Continuing the location search for a Science Hostel: With its telescopes and dominating location, Mauna Kea immediately draws attention. Astronomers have housing at Hale Pohaku near the 2800 meter elevation. Because of the altitude, no one is allowed to sleep on Mauna Kea's summit. Nearby a visitor information centre hosts astronomy lectures and outdoor star parties. Stargazing tours take astronomy buffs for brief visits to the summit--it would be wonderful if they had a place to spend the night.
HIKING AND SNOW: The mountain has many varied hiking trails, but watch out for the altitude. Every Winter enough snow falls on the summit for snowboarding and some skiing.
DISADVANTAGES: Difficult to reach unless you have 4WD. All water must be shipped in. The biggest obstacle to a Hostel is that most of the land is public. Keck Telescope headquarters is some distance away in Kamuela. Perhaps on the mountain's slopes an astronomy inn will someday see first light.
Enshrouded in fog and overgrown with ferns, this forest looks like the Pacific Northwest. This photo was taken atop a live volcano in the middle of the Pacific. Volcano Village is perched just a short hike from the edge of Kilauea Crater. Within walking distance are the Volcano Art Center, post office, grocery store, laundromat, hardware store and 3 restaurants. Penniless scientists can reach here via the Mele bus from Hilo.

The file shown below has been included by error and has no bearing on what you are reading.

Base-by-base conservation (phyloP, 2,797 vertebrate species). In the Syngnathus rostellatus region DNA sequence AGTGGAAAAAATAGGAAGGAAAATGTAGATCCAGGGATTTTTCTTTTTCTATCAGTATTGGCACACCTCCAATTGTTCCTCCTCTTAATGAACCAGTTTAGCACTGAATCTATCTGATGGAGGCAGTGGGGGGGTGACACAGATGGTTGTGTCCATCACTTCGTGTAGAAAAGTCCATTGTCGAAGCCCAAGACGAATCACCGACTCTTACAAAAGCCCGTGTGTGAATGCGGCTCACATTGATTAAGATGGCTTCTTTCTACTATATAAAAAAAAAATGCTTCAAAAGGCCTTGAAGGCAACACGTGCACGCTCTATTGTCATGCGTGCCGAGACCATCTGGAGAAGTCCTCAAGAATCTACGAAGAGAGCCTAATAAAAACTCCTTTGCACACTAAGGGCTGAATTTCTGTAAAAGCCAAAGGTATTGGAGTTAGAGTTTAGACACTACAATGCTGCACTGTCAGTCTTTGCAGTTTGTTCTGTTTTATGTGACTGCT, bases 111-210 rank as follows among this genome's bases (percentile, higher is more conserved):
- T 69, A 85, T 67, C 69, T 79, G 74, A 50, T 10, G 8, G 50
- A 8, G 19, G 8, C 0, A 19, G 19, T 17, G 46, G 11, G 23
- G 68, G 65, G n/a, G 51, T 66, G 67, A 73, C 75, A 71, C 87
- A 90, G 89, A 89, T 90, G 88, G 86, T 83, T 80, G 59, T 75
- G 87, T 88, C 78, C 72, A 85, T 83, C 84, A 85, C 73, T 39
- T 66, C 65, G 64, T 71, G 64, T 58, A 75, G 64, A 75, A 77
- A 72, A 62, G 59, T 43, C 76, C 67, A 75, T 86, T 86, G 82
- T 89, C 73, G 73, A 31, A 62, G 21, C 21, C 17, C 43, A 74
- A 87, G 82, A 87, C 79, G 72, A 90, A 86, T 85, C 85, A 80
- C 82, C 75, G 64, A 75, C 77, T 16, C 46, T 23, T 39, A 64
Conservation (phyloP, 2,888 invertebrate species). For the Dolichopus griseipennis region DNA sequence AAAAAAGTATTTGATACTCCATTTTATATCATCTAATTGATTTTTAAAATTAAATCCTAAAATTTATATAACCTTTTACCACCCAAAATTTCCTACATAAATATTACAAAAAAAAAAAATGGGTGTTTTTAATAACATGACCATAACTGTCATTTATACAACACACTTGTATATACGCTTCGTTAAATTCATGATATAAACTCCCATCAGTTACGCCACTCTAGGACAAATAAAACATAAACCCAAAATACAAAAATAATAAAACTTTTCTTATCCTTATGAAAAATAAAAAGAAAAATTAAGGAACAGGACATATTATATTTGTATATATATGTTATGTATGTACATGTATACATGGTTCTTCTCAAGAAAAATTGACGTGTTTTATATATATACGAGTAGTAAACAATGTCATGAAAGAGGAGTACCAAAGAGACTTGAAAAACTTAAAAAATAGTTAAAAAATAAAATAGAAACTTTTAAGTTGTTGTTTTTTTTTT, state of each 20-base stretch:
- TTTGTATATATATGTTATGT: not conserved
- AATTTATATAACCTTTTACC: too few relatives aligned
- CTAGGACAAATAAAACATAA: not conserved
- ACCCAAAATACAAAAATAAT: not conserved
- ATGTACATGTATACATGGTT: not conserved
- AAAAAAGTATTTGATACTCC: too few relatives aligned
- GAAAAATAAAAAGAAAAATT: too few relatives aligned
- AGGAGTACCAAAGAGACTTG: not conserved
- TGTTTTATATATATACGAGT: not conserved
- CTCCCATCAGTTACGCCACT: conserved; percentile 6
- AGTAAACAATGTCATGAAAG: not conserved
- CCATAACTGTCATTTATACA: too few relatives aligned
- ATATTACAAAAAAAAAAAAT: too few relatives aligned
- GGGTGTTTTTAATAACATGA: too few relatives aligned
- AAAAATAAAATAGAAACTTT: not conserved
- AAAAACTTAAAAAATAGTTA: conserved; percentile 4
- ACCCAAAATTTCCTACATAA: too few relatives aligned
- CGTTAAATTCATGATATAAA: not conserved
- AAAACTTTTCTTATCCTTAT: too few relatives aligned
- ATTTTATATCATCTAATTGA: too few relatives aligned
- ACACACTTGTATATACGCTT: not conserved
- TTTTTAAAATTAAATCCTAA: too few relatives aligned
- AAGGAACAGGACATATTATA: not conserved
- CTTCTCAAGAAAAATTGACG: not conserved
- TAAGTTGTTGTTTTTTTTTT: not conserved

Don't worry about lava--this mature forest that has not seen Madame Pele for centuries. The present centre of eruptions is at Pu'u O'o, Southeast of the town and slowly moving further away. Even if Kilauaea were to erupt, the village is uphill from the crater and lava flows down. Unknown to most of the world, the Volcano Village is a natural location for a hostel or shared home.
HIKING AND SNOW: Of all places mentioned, Volcano has the greatest variety for hiking. In a day's walk one could see anything from the floor of Kilauea Crater to endless rain forest. The nearest snow is on Mauna Kea.
DISADVANTAGES: The nearest snow is on Mauna Kea, as are most of the telescopes.
Though fog makes this a poor site for observing the sky, it may have a lot to do with the Big Bang. Kilauea volcano is powered by Earth's internal heat, which also creates continents and islands. Internal heat, magnetic field and even the riddle of Earth's formation could all be explained by a tiny Black Hole. Tiny singularities would have been created in the immense pressures near the Big Bang. In the primordial Solar System, Earth would have formed around this little hole like a pearl around a grain of sand. Our Solar System, planet and Volcano Village may owe their existence to a relic of the Big Bang.